‘The truth is that artists are pretty well practised at isolation,’ says Rebecca Salter. Compared to her highly social working life at the Royal Academy of Arts in London, where she served as keeper from 2017 until her recent inauguration as the institution’s first female president, this period feels like a return to her old routine. Artists with access to their studios aren’t beholden to the same fear of shutdowns and furloughs as the rest of us, because they respond foremost to an inner calling: what Salter describes as ‘a relentless feeling that you’re never going to have enough time to do what you want to do’. Rather than a rest, she considers the lockdown to be more like a surprise residency, comparing it to past secluded experiences at the Albers Foundation house, deep in the woods of New Haven County. ‘The place you’re in is different, but you’ve gone with yourself,’ she says. ‘You have to decide whether to ignore that fact, or actually work with your new circumstances. This feels a bit like that.’
The London-based painter Caroline Walker, who was only working one day a week after the arrival of her first child a few months ago, found ‘having a baby similar to being in lockdown anyway’. The restrictions have, paradoxically, offered her more freedom, with her husband able to take on childcare. ‘For me it’s been a productive few weeks, and with not much happening on the business side of things I’ve been able to just paint rather than have meetings,’ she says. Her family home in Scotland and its inhabitants are the subject of her next show (planned to open at Ingleby Gallery in Edinburgh later this year) and the project offers one way of communing with the family that she can’t see in person. For Idris Khan, another parent but one whose days are taken up with homeschooling, the standstill has meant a break from his art. ‘I want to say I’ve been inspired in lockdown, obsessively painting, hidden away and working in solitude – but I can’t.’ Instead, new concerns have arisen about the futures of his assistants and studio in north-east London. ‘I keep thinking about all the things we took for granted,’ he says.
Ilya and Emilia Kabakov have been self-isolating since February at their home, which has a small studio, on Long Island in New York, where life quietly carries on. ‘I could tell a story about how our 100 assistants are swimming every morning in the freezing waters of Peconic Bay to boost their immunity, cooking exotic recipes and exchanging fantastic ideas,’ Emilia Kabakov says. Instead, their one assistant is too busy ‘stretching canvases, bringing in the mail and rehanging the painting that Ilya is working on – higher or lower – since Ilya cannot use the ladder anymore. Oh! And telling me all the latest horror stories about the virus.’ Ilya Kabakov is handling the coronavirus-induced anxiety by ‘disappearing into his paintings’.
The question of how far it’s possible to shut out the world beyond the studio comes up frequently. A few of the artists I speak to are routine listeners of Radio 4 while working. Fast-paced and overwhelming when it covered the early stages of the virus’s spread, the news has since slowed into a cycle of speculation that Bob and Roberta Smith (the nom de guerre of British artist Patrick Brill) finds ‘monotonous, depressing and not very healthy’. To escape it, he says, ‘I listen to the headlines and switch to Radio 3.’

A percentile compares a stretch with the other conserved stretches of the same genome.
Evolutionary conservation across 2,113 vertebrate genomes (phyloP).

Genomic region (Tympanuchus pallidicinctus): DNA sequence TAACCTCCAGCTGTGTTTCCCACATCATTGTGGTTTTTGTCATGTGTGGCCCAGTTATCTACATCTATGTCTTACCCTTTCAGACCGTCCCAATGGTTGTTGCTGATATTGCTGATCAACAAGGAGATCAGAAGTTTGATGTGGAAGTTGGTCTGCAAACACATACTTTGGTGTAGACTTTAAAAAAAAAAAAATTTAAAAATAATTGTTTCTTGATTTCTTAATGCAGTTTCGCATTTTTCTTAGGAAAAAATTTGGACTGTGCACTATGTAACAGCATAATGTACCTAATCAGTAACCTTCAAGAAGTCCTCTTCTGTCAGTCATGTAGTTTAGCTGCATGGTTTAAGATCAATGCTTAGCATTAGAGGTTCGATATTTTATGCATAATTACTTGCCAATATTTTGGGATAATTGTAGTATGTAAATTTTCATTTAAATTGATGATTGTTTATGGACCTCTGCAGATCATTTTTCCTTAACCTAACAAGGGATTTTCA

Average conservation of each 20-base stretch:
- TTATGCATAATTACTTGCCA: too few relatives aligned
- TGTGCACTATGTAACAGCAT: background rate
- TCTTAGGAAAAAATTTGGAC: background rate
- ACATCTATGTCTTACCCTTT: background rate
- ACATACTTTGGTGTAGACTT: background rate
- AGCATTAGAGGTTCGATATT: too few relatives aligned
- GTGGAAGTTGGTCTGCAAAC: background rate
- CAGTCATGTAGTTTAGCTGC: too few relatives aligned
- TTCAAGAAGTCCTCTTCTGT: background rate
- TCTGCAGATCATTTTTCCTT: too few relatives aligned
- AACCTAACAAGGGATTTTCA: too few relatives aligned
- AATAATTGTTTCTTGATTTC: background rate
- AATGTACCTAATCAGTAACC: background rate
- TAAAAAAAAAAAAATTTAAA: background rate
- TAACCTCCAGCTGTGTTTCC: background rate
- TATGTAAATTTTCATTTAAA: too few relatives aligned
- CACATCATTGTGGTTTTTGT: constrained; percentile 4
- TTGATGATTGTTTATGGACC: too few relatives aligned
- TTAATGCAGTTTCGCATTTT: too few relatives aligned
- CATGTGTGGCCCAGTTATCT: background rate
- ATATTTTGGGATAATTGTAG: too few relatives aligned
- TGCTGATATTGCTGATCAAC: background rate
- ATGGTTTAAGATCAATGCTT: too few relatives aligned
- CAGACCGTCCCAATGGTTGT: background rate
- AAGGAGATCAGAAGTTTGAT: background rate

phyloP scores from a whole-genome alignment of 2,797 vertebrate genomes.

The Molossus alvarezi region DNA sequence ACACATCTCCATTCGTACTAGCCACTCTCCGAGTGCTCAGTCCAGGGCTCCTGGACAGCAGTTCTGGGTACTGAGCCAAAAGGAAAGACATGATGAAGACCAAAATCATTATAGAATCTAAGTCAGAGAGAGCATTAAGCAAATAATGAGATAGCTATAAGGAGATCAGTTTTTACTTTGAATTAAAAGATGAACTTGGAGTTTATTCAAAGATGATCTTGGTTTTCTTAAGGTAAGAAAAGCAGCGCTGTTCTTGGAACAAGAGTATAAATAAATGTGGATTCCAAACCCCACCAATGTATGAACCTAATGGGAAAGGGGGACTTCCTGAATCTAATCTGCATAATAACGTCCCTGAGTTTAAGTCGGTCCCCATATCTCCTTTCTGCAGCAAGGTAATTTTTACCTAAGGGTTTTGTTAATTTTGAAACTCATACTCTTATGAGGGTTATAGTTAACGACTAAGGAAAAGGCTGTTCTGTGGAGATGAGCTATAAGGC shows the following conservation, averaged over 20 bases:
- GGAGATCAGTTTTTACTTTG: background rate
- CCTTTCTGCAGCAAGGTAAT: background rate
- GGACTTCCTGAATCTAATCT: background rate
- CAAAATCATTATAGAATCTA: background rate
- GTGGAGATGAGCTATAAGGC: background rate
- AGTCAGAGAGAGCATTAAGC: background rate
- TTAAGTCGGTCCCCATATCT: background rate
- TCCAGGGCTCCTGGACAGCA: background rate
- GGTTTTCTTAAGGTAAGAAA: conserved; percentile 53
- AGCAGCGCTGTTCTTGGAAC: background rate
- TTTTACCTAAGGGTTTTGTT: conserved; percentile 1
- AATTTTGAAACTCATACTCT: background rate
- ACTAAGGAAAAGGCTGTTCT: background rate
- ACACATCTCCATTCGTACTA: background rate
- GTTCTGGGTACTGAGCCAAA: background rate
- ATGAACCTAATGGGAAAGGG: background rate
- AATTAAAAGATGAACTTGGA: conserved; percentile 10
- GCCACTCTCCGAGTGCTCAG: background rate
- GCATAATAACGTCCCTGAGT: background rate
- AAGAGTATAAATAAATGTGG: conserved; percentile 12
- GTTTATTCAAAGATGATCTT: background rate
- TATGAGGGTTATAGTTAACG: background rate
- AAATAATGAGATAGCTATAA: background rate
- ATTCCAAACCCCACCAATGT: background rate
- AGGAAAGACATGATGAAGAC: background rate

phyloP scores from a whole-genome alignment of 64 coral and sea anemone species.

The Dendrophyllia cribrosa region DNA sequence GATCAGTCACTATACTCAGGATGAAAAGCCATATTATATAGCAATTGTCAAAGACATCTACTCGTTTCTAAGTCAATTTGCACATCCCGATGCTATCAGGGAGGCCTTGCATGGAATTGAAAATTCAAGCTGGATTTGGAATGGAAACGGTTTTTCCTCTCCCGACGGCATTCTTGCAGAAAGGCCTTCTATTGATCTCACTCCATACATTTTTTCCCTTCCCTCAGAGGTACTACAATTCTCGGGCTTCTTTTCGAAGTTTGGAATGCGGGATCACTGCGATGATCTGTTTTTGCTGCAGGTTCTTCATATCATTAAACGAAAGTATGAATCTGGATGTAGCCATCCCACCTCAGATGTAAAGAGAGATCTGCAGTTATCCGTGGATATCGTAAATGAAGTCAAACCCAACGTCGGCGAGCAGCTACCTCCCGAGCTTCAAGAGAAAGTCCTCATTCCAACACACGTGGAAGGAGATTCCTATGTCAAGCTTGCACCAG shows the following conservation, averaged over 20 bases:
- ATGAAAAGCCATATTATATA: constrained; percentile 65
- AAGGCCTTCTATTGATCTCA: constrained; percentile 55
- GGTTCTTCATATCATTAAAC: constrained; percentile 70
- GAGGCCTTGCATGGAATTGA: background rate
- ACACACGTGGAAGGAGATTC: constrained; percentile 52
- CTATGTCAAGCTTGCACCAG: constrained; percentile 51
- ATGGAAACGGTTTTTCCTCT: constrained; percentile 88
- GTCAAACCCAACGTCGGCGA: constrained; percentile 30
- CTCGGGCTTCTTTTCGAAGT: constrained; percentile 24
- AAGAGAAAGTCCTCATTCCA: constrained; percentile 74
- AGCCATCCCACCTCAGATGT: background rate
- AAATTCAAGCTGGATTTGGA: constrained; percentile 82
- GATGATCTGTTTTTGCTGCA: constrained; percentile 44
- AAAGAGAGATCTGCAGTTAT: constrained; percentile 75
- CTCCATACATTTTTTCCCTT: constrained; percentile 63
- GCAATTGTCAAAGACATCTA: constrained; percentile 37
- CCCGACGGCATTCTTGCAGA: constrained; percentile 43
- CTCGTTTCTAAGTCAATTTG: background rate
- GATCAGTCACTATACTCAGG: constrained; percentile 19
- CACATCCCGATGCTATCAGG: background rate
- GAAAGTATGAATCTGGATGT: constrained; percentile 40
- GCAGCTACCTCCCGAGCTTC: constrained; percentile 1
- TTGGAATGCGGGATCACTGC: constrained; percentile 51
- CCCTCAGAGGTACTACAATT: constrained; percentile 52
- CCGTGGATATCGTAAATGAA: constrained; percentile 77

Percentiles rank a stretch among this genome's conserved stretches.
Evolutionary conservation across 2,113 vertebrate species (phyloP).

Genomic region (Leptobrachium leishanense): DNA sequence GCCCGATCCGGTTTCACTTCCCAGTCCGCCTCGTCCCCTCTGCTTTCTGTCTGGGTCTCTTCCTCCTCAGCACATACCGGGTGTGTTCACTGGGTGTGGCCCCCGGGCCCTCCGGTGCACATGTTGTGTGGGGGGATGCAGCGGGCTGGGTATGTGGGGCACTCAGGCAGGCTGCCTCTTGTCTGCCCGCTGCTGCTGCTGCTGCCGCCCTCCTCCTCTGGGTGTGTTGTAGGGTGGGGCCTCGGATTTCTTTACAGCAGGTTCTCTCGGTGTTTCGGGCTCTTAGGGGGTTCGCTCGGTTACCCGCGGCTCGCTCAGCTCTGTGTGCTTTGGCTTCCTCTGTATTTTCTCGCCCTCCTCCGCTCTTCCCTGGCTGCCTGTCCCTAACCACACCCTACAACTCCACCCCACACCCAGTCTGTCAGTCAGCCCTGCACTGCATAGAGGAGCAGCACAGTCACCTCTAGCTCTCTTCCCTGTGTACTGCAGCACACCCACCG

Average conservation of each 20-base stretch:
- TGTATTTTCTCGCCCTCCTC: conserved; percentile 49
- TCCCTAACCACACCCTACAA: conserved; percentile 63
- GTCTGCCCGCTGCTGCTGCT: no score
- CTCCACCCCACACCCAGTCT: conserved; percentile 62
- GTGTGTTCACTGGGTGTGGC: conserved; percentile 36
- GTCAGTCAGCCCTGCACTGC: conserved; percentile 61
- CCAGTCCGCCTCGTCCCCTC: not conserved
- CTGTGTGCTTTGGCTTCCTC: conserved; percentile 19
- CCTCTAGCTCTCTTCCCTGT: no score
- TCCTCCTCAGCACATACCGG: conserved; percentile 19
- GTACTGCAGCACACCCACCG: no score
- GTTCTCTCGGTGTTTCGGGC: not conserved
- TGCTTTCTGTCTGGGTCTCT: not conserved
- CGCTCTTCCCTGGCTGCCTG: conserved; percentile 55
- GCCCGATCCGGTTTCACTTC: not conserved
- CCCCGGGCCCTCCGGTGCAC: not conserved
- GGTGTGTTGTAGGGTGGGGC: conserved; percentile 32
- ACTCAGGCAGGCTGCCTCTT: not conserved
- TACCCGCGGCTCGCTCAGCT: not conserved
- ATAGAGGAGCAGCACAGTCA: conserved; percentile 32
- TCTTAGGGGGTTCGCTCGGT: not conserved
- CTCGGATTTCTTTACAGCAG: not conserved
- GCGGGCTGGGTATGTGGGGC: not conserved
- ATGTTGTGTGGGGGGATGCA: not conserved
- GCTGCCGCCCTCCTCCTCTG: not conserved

Smith, who describes himself as a one-man band and fairly misanthropic, remembers an early enthusiasm for life under lockdown. ‘I depend on collision and chance encounters with people more than I thought I did,’ he has since discovered, ‘so I’m not finding that very easy.’ The instant connections we are able to make online, however, mark this period of isolation out from those of the past. The Apathy band, set up by Smith 18 years ago, broadcasts a cacophony of trombones and saxophones in response to an artwork every week as part of Smith and George Lionel Barker’s ‘Make Your Own Damn Music’ programme on Resonance FM. Band members past and present, globally scattered, come together on mix of platforms from Whatsapp calls to Zoom meetings. The resulting ‘chaos and unstructured noise’ lends, for Smith, a much-needed sense of anarchic serendipity to the new order imposed on our lives.
Many artists are concerned that the real casualties of lockdown will be those who are less established or still studying. Smith, who teaches, has seen the disappointment of young people who ‘really miss their studios, but are stuck in little rooms with their parents’. Salter has remained in touch with the RA’s older artists, many of whom live on their own or in remote places and had relied on the RA as a place to congregate with colleagues. Her role in planning at the institution has left her under no illusions about the challenges of the future. ‘We are not going to re-emerge with the art world we had when we went in. There’s still a bit of wishful thinking that in a few more weeks it will be back to the way it was,’ she says. ‘What we need is to enable the next generation of artists to reimagine a different sort of art world.’
As lockdown is gradually lifted, its long-term effects will become clearer. For artists, as for most people, the great pause will also have its own personal meaning. ‘I’d decoupled from the simple act of everyday looking and this extra headspace has made me start doing it again,’ says Salter. Smith reports that ‘the stillness has changed my sense of myself and made me a more contemplative being’. He believes that the pandemic will have an explicit relationship to the art produced in its wake, as has been the case in the aftermath of most historic events. Consistent among the artists I speak to is a resilient sense of hope. Emilia Kabakov describes filling her days with phone calls, reading, writing and composing new music – because, she says, ‘if we don’t continue looking into the future, we will drown in the present’.